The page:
Did the sheriff serve you with a lawsuit from a debt collector? Each case is different, but there are three major affirmative defenses that consumers consistently use. In this post, we explain what those three defenses are and how they might apply to you.

When a debt collector files a lawsuit in court to collect a credit card or medical debt, the first document you will receive is the “Complaint.” The sheriff usually serves you with the Complaint at your home. You have the right to file what is called an “Answer.” The North Carolina Rules of Civil Procedure are…


Part 5 in Series on Debt Collection Lawsuits

The final step of a debt collection lawsuit is the trial before a judge and jury. This post explains some of the considerations and planning that goes into the defense of a debt-collection lawsuit, and some common trial strategies that our office employs to stand up for our clients. This is applicable to credit card debts, loans, and medical debts, as well as most other types of accounts.

We previously explained the first step, service of the summons and complaint, the second step, the answer or motion to dismiss, and the third step, discovery, and the fourth step, summary judgment.

Part 5 in Series on Debt Collection Lawsuits


“Summary judgment” is the fourth step that usually occurs in a debt-collection lawsuit filed in North Carolina courts. This post explains what summary judgment is and how consumers might prevent it in a lawsuit filed against them.

I previously explained the first step, service of the summons and complaint, the second step, the answer or motion to dismiss, and the third step, discovery.

What is summary judgment? Summary judgment is when either side of a debt-collection lawsuit asks the court to issue a decision against the other side, without having a trial. Debt collectors usually file a motion for summary…


Part 3 in Series on Debt Collection Lawsuits

There are a number of different steps that occur in any debt-collection lawsuit filed in North Carolina courts. I previously explained the first step, service of the summons and complaint, and the second step, the answer or motion to dismiss. This post explains the third step in a debt collection lawsuit filed by a collector or debt buyer: discovery.

DISCOVERY: Part 3 in Series on Debt Collection Lawsuits

“Discovery” in a lawsuit is the process under which you have the right to see all the evidence that the debt collector has, and which it would use to prove that you are allegedly liable for the account at issue. This…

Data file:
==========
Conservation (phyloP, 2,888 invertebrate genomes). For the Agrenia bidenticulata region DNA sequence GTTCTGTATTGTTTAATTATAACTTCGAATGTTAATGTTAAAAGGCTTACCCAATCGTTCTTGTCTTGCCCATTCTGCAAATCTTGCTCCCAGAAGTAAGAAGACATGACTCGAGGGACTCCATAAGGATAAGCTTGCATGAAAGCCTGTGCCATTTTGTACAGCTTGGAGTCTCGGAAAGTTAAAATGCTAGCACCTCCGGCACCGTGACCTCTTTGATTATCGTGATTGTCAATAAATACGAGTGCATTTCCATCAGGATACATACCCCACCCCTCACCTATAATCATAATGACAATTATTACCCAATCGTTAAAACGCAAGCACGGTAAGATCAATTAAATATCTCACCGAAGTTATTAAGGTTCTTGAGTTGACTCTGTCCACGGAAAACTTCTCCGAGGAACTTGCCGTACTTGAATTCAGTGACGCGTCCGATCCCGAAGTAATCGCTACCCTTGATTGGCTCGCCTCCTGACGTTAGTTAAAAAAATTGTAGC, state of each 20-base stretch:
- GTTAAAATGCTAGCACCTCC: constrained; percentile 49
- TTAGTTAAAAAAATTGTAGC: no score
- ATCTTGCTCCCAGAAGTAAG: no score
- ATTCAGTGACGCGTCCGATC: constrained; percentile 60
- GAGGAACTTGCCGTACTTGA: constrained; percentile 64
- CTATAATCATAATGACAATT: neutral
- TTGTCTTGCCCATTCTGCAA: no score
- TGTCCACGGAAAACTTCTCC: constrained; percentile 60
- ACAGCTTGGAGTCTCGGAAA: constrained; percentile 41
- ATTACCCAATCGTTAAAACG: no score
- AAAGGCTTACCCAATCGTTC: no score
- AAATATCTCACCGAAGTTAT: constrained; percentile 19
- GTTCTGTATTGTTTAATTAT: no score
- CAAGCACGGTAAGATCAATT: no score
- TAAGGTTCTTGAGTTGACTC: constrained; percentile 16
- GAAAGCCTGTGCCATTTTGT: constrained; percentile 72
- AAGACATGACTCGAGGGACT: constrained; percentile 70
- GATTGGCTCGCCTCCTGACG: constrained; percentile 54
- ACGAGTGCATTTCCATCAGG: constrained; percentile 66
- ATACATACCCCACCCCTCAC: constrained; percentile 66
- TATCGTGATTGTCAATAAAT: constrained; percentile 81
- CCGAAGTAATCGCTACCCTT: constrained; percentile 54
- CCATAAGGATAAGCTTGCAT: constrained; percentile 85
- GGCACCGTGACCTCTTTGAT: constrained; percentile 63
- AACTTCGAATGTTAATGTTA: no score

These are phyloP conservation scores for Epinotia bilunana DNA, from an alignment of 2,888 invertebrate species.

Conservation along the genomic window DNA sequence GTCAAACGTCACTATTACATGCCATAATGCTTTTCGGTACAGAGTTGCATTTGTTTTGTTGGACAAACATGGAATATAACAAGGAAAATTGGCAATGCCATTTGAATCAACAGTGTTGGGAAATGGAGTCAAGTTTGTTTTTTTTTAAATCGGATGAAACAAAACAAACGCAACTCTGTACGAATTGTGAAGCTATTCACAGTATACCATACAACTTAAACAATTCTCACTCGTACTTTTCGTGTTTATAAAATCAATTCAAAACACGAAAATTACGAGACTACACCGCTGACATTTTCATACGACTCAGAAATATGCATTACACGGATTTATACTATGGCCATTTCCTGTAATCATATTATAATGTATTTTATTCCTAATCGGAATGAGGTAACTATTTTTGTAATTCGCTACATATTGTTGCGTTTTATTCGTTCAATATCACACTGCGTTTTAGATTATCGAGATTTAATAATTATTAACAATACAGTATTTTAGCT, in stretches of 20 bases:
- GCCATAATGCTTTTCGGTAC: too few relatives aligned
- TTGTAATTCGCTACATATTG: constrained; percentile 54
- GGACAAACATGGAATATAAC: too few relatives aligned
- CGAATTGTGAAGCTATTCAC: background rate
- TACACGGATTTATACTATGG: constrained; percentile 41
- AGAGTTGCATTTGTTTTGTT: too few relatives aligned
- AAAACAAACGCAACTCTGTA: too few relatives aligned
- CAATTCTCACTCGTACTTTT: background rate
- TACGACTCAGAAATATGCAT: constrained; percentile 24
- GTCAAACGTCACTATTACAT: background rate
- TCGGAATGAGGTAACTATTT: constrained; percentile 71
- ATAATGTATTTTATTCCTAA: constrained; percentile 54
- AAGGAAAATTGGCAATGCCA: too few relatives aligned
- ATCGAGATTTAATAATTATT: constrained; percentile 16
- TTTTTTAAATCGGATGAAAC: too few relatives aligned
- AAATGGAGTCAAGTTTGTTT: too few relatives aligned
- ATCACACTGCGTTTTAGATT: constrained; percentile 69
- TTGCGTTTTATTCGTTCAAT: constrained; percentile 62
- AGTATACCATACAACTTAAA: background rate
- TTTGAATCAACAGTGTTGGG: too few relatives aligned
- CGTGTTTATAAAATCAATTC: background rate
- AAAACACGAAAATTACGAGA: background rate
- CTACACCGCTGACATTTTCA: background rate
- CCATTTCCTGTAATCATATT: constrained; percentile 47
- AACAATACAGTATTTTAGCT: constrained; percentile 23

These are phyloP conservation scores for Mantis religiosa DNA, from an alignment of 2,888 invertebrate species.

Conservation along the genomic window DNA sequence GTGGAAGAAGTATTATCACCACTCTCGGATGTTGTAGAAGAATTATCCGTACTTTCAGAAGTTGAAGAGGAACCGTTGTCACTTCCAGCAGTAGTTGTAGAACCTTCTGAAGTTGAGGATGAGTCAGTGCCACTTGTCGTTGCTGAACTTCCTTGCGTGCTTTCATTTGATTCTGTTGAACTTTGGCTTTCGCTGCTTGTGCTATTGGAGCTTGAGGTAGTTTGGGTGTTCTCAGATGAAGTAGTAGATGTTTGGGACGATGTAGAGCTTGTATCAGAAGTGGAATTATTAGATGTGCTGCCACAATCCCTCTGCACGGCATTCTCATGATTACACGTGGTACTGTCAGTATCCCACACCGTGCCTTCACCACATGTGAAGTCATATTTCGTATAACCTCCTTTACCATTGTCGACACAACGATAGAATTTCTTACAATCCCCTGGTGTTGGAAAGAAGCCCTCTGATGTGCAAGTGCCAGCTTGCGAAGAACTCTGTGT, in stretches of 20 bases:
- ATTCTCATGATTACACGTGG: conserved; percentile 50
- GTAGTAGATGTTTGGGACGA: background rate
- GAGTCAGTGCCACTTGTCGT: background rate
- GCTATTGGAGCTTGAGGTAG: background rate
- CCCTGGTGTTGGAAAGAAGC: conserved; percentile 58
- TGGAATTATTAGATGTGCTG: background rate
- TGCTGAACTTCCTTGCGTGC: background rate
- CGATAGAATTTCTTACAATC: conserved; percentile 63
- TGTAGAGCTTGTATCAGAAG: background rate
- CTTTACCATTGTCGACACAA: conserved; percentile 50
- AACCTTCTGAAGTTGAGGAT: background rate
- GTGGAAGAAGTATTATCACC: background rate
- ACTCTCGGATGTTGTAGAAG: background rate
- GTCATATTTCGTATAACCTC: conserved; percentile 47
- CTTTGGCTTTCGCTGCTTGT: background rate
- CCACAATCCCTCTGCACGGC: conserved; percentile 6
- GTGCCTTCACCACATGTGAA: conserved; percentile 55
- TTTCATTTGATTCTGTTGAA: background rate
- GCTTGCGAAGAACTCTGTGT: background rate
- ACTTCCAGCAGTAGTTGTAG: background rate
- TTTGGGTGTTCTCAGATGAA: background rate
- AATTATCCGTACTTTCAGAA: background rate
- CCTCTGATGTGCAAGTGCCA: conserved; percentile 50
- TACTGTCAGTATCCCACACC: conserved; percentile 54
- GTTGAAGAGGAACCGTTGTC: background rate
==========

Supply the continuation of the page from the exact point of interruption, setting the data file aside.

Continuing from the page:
Part 2 in Series on Debt Collection Lawsuits

In the previous post we explained the first step in a debt collection lawsuit, the service of the debt collector’s Summons and Complaint. This post explains the second step in a collection case, which is the consumer’s Answer (or, in some cases, Motion to Dismiss). Typically, a consumer will deny any liability at this stage of the lawsuit and demand that the collector prove its case.

Part 2 in Series on Debt Collection Lawsuits

Rule 8 and Rule 12 of the North Carolina Rules of Civil Procedure govern the requirements for your Answer to the debt collector’s Complaint. Rule 8 says that your Answer should respond paragraph by…


Have you been sued by a debt collector? Are you unsure what to do? This post is the first in a series about debt collection lawsuits. In this post will be explained the first stage of a collection lawsuit, the debt collector’s Complaint filed against you in court. The Complaint is served on you along with the Summons, which begins the deadline for you to respond — or else potentially be liable for the full debt. Read on to find out more.

Filing of Complaint

Every lawsuit begins with the filing by the plaintiff of a Complaint. The plaintiff, after…


Though there is a national state of emergency due to the coronavirus pandemic, the mortgage forbearance law enacted to help affected homeowners will expire as soon as the national state of emergency expires, or sooner if the pandemic extends into next year.

Mortgage payments, most homeowners’ largest monthly bill, will be in jeopardy of not being paid if a homeowner loses their job or is otherwise affected by the coronavirus. Because of this, Congress passed the CARES Act in March 2020.

Under the CARES Act, homeowners have the right to request a mortgage forbearance. The forbearance lasts up to 180…


If the big banks’ actions during the last crisis provide any clue to how they’ll act during the novel coronavirus (COVID-19) pandemic, there are bound to be a lot of mistakes. What defenses do homeowners have if their mortgage companies try to foreclose during or after the COVID-19 pandemic? This post provides 3 important ways to defend against foreclosure — and, potentially, to get a loan modification.

Millions have filed for unemployment because of layoffs due to the COVID-19 pandemic. Though there are programs requiring banks and mortgage servicers to refrain from foreclosing and offer loan modifications and forbearances, what…

Champion Your Rights

DYE CULIK PC | Consumer Protection Division is a consumer protection law firm located in Charlotte, NC and Boston, MA. http://championyourrights.com

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